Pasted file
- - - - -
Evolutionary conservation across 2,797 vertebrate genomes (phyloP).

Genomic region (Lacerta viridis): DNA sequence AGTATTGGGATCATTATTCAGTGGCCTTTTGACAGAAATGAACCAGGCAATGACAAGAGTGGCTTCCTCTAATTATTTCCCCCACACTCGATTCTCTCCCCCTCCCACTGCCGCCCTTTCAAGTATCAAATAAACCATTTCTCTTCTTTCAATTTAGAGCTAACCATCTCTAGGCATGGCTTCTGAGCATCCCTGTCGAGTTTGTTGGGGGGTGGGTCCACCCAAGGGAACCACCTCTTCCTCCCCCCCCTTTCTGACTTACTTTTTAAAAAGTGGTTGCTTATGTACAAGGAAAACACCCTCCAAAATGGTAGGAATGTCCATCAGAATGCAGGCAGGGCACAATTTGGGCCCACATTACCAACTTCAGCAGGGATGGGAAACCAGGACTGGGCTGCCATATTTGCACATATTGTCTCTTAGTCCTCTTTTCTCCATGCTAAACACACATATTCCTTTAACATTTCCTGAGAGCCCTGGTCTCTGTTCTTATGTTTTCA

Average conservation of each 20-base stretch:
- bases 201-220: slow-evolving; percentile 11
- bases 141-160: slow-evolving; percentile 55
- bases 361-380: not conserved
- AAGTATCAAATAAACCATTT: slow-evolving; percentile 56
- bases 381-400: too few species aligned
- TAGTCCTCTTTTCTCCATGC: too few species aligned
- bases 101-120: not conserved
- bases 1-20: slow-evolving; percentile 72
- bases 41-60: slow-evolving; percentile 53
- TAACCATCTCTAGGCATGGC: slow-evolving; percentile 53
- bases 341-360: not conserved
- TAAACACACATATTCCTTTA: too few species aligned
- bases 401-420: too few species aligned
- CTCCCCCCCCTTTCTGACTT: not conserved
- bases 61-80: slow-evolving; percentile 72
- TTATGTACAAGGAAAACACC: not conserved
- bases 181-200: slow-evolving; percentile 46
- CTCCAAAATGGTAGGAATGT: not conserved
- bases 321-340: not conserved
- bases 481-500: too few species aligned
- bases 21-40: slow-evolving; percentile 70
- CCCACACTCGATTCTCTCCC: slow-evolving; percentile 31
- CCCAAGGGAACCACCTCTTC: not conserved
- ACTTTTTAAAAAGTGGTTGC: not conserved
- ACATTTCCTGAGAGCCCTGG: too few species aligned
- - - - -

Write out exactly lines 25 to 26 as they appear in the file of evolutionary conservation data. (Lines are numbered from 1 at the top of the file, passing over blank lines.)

- CCCACACTCGATTCTCTCCC: slow-evolving; percentile 31
- CCCAAGGGAACCACCTCTTC: not conserved